How do you reset check engine light after loose gas cap?
After confirming that you’re dealing with a loose or faulty gas cap, we recommend you first check it and fix it before anything else, else the check engine will come back on.
Simply remove the gas cap and tighten it correctly into place (until it clicks). Or, if it is faulty, replace it with a new one.
Afterward, you can use a scanning tool to help you clear the error codes from your car’s computer memory. This is because the codes won’t go away on their own and the light may take longer to clear off, so you’ll need to clear them and reset the CEL.
If you do have a scanning tool, you can take your car to a mechanic or a local auto parts shop to have them clear the codes for you.
You can also use the disconnect battery method to help you reset check engine light after loose gas cap.
You can then continue driving your car as you normally do and see if the light will come back on.
If it doesn’t come on again after up to a week, then it means fixing the gas cap did solve the problem and there’s nothing else to worry about.
How long does it take for check engine light to go off after tightening gas cap?
The check engine light usually goes off after you drive your car for a few minutes if a loose gas cap was the reason behind the CEL.
However, some car owners, have explained their lights hang around for days before going off.
In some cases, the light may turn off after around 50 to 100 miles after tightening the gas cap, depending on your car model.
If the light comes on and then goes off again after tightening the gas cap, then it means your gas cap is too loose and won’t hang on tight. Consider replacing it with a new one to see if the light goes off for good.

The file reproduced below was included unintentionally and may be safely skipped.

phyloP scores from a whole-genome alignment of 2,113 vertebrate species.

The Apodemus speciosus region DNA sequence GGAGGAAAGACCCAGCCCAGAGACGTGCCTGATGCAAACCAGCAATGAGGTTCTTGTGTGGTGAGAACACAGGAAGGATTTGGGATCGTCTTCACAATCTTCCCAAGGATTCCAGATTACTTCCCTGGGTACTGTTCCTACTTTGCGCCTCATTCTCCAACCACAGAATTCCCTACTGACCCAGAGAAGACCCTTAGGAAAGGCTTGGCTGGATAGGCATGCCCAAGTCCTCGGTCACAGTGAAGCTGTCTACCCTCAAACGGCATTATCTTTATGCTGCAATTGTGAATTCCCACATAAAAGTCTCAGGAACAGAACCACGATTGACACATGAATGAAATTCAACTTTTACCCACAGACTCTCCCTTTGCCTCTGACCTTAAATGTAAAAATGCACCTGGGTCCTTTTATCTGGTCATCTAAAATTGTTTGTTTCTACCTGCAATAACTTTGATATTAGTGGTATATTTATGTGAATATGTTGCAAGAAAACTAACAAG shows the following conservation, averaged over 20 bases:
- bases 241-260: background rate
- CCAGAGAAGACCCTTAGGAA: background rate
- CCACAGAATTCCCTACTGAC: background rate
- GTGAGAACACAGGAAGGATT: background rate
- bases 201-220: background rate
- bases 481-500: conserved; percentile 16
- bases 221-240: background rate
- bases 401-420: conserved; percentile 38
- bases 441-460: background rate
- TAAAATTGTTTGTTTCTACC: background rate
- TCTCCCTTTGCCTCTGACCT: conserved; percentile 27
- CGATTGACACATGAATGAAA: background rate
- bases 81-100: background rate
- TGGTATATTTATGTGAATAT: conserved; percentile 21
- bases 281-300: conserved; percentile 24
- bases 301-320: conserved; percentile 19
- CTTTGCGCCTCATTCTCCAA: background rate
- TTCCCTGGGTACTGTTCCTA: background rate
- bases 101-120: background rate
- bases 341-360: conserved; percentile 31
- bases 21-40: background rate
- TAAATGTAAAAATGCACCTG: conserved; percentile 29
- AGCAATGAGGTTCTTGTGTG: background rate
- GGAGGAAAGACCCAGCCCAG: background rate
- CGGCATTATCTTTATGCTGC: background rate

Why is the check engine light still on after tightening gas cap?
If the check engine light is still on after tightening the gas cap, then it means the gas cap is too loose and not forming a tight seal in the fuel system.
In other words, you could be having a bad gas cap that doesn’t form a tight seal, causing the check engine light to come on. Inspect your gas cap gasket for damages that could make it loose.
Remember, without an air-tight seal, your entire fuel system is exposed to grime and dirt (this affects how your car runs) while allowing fuel vapors to escape. This would trigger the emissions systems to throw error codes and activate the check engine light.
If you have a faulty gas cap, replacing it with a new model will fix the problem and clear off the CEL most of the time. Gas caps are affordable, so you don’t even need to visit a mechanic.
Why is the check engine light still on after replacing gas cap?
In case you replaced a gas cap and the check engine light is still on, then the fuel filler neck itself (the neck is where you attach the gas can when refueling your car) could be damaged.
If the neck has suffered abnormal damage and wear, not even a new gas cap can properly seal it.
If you can’t find any problems with the gas cap, you should inspect the filler housing. If it is dented or stripped, then the new gas cap won’t fit into the fuel tank and your car won’t be able to maintain internal pressure.
Damaged filler housing is a more serious problem and you should take your car to a mechanic to have it fixed.
Replacing the old or broken filler neck will help the gas cap form a tight seal and prevent fuel vapor escape, making the light go away.
Can a loose gas cap cause a cylinder misfire?
A loose gas can cause cylinder misfire. And misfires are a common cause for check engine light to come on in a flashing mode.
When the gasp gets loose, it lets in contaminants into your car’s fuel tank, through a process called cold running. When this occurs, the dust and moisture from the gas evaporation may result in engine misfires.
Your car may also experience rough idling or stalling when you start the engine and there’s too much moisture in its ignition system.